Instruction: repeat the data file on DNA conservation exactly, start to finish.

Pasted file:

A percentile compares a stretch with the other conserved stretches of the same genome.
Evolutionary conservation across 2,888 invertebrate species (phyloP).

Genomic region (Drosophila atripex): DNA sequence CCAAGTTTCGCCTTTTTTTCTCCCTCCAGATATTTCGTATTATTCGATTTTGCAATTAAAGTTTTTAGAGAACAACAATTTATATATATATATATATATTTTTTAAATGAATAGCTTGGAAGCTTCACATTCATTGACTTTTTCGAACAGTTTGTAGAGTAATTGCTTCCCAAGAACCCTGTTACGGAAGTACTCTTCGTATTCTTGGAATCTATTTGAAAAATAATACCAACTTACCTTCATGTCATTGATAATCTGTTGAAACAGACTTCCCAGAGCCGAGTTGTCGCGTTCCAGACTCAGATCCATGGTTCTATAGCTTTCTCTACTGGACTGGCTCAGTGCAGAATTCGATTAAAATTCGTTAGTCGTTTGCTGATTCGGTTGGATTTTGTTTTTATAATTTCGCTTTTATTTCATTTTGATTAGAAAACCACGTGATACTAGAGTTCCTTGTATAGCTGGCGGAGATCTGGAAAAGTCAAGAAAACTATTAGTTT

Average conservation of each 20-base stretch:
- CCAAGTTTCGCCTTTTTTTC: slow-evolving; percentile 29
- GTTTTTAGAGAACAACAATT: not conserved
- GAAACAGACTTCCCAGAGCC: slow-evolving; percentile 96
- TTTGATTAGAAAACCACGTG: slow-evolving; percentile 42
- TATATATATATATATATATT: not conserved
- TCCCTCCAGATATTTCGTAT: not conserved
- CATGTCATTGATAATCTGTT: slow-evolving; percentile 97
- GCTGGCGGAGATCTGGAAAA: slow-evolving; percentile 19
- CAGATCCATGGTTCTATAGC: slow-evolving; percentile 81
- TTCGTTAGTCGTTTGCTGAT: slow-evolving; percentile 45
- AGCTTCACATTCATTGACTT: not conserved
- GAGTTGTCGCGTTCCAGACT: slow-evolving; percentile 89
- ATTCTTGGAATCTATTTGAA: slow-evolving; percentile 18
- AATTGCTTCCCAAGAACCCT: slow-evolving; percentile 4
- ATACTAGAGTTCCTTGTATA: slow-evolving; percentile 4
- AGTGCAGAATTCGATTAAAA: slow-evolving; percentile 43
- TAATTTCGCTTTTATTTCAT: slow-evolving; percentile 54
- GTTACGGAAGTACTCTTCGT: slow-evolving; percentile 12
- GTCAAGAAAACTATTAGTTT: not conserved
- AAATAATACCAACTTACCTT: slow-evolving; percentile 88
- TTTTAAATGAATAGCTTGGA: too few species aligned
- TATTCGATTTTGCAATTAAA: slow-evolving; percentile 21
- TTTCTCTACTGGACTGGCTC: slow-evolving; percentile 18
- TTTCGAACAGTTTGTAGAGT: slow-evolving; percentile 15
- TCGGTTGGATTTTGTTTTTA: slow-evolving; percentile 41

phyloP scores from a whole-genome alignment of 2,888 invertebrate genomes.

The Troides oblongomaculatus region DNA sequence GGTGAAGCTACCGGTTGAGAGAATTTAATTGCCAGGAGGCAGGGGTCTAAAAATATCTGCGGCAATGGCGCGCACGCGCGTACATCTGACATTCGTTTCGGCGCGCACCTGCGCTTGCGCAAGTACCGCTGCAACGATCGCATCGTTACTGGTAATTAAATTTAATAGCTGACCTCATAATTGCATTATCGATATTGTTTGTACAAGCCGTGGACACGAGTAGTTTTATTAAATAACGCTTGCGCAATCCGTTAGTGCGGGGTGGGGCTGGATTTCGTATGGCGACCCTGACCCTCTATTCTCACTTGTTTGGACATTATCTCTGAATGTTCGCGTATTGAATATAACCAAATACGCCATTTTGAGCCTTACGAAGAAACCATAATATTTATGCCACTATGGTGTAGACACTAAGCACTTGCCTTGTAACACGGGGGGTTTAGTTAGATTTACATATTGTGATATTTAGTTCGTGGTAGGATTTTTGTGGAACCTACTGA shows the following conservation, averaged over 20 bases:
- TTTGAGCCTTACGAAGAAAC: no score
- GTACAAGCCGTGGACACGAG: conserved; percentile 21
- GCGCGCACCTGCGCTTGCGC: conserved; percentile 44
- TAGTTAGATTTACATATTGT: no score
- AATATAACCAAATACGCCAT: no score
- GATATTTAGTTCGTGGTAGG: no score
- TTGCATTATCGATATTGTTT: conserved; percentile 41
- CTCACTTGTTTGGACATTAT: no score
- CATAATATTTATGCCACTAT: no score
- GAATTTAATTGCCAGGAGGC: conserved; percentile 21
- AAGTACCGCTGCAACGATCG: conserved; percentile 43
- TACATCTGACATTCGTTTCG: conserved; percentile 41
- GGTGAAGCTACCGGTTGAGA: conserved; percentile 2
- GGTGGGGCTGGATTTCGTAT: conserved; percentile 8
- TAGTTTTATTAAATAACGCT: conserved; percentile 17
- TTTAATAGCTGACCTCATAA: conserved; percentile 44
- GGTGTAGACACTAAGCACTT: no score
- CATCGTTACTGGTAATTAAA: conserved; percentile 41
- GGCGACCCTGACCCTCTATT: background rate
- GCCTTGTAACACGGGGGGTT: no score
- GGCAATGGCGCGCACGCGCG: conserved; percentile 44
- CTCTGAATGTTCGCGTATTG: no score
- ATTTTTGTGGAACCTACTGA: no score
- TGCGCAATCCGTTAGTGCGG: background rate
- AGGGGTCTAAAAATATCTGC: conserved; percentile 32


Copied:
A percentile compares a stretch with the other conserved stretches of the same genome.
Evolutionary conservation across 2,888 invertebrate species (phyloP).

Genomic region (Drosophila atripex): DNA sequence CCAAGTTTCGCCTTTTTTTCTCCCTCCAGATATTTCGTATTATTCGATTTTGCAATTAAAGTTTTTAGAGAACAACAATTTATATATATATATATATATTTTTTAAATGAATAGCTTGGAAGCTTCACATTCATTGACTTTTTCGAACAGTTTGTAGAGTAATTGCTTCCCAAGAACCCTGTTACGGAAGTACTCTTCGTATTCTTGGAATCTATTTGAAAAATAATACCAACTTACCTTCATGTCATTGATAATCTGTTGAAACAGACTTCCCAGAGCCGAGTTGTCGCGTTCCAGACTCAGATCCATGGTTCTATAGCTTTCTCTACTGGACTGGCTCAGTGCAGAATTCGATTAAAATTCGTTAGTCGTTTGCTGATTCGGTTGGATTTTGTTTTTATAATTTCGCTTTTATTTCATTTTGATTAGAAAACCACGTGATACTAGAGTTCCTTGTATAGCTGGCGGAGATCTGGAAAAGTCAAGAAAACTATTAGTTT

Average conservation of each 20-base stretch:
- CCAAGTTTCGCCTTTTTTTC: slow-evolving; percentile 29
- GTTTTTAGAGAACAACAATT: not conserved
- GAAACAGACTTCCCAGAGCC: slow-evolving; percentile 96
- TTTGATTAGAAAACCACGTG: slow-evolving; percentile 42
- TATATATATATATATATATT: not conserved
- TCCCTCCAGATATTTCGTAT: not conserved
- CATGTCATTGATAATCTGTT: slow-evolving; percentile 97
- GCTGGCGGAGATCTGGAAAA: slow-evolving; percentile 19
- CAGATCCATGGTTCTATAGC: slow-evolving; percentile 81
- TTCGTTAGTCGTTTGCTGAT: slow-evolving; percentile 45
- AGCTTCACATTCATTGACTT: not conserved
- GAGTTGTCGCGTTCCAGACT: slow-evolving; percentile 89
- ATTCTTGGAATCTATTTGAA: slow-evolving; percentile 18
- AATTGCTTCCCAAGAACCCT: slow-evolving; percentile 4
- ATACTAGAGTTCCTTGTATA: slow-evolving; percentile 4
- AGTGCAGAATTCGATTAAAA: slow-evolving; percentile 43
- TAATTTCGCTTTTATTTCAT: slow-evolving; percentile 54
- GTTACGGAAGTACTCTTCGT: slow-evolving; percentile 12
- GTCAAGAAAACTATTAGTTT: not conserved
- AAATAATACCAACTTACCTT: slow-evolving; percentile 88
- TTTTAAATGAATAGCTTGGA: too few species aligned
- TATTCGATTTTGCAATTAAA: slow-evolving; percentile 21
- TTTCTCTACTGGACTGGCTC: slow-evolving; percentile 18
- TTTCGAACAGTTTGTAGAGT: slow-evolving; percentile 15
- TCGGTTGGATTTTGTTTTTA: slow-evolving; percentile 41

phyloP scores from a whole-genome alignment of 2,888 invertebrate genomes.

The Troides oblongomaculatus region DNA sequence GGTGAAGCTACCGGTTGAGAGAATTTAATTGCCAGGAGGCAGGGGTCTAAAAATATCTGCGGCAATGGCGCGCACGCGCGTACATCTGACATTCGTTTCGGCGCGCACCTGCGCTTGCGCAAGTACCGCTGCAACGATCGCATCGTTACTGGTAATTAAATTTAATAGCTGACCTCATAATTGCATTATCGATATTGTTTGTACAAGCCGTGGACACGAGTAGTTTTATTAAATAACGCTTGCGCAATCCGTTAGTGCGGGGTGGGGCTGGATTTCGTATGGCGACCCTGACCCTCTATTCTCACTTGTTTGGACATTATCTCTGAATGTTCGCGTATTGAATATAACCAAATACGCCATTTTGAGCCTTACGAAGAAACCATAATATTTATGCCACTATGGTGTAGACACTAAGCACTTGCCTTGTAACACGGGGGGTTTAGTTAGATTTACATATTGTGATATTTAGTTCGTGGTAGGATTTTTGTGGAACCTACTGA shows the following conservation, averaged over 20 bases:
- TTTGAGCCTTACGAAGAAAC: no score
- GTACAAGCCGTGGACACGAG: conserved; percentile 21
- GCGCGCACCTGCGCTTGCGC: conserved; percentile 44
- TAGTTAGATTTACATATTGT: no score
- AATATAACCAAATACGCCAT: no score
- GATATTTAGTTCGTGGTAGG: no score
- TTGCATTATCGATATTGTTT: conserved; percentile 41
- CTCACTTGTTTGGACATTAT: no score
- CATAATATTTATGCCACTAT: no score
- GAATTTAATTGCCAGGAGGC: conserved; percentile 21
- AAGTACCGCTGCAACGATCG: conserved; percentile 43
- TACATCTGACATTCGTTTCG: conserved; percentile 41
- GGTGAAGCTACCGGTTGAGA: conserved; percentile 2
- GGTGGGGCTGGATTTCGTAT: conserved; percentile 8
- TAGTTTTATTAAATAACGCT: conserved; percentile 17
- TTTAATAGCTGACCTCATAA: conserved; percentile 44
- GGTGTAGACACTAAGCACTT: no score
- CATCGTTACTGGTAATTAAA: conserved; percentile 41
- GGCGACCCTGACCCTCTATT: background rate
- GCCTTGTAACACGGGGGGTT: no score
- GGCAATGGCGCGCACGCGCG: conserved; percentile 44
- CTCTGAATGTTCGCGTATTG: no score
- ATTTTTGTGGAACCTACTGA: no score
- TGCGCAATCCGTTAGTGCGG: background rate
- AGGGGTCTAAAAATATCTGC: conserved; percentile 32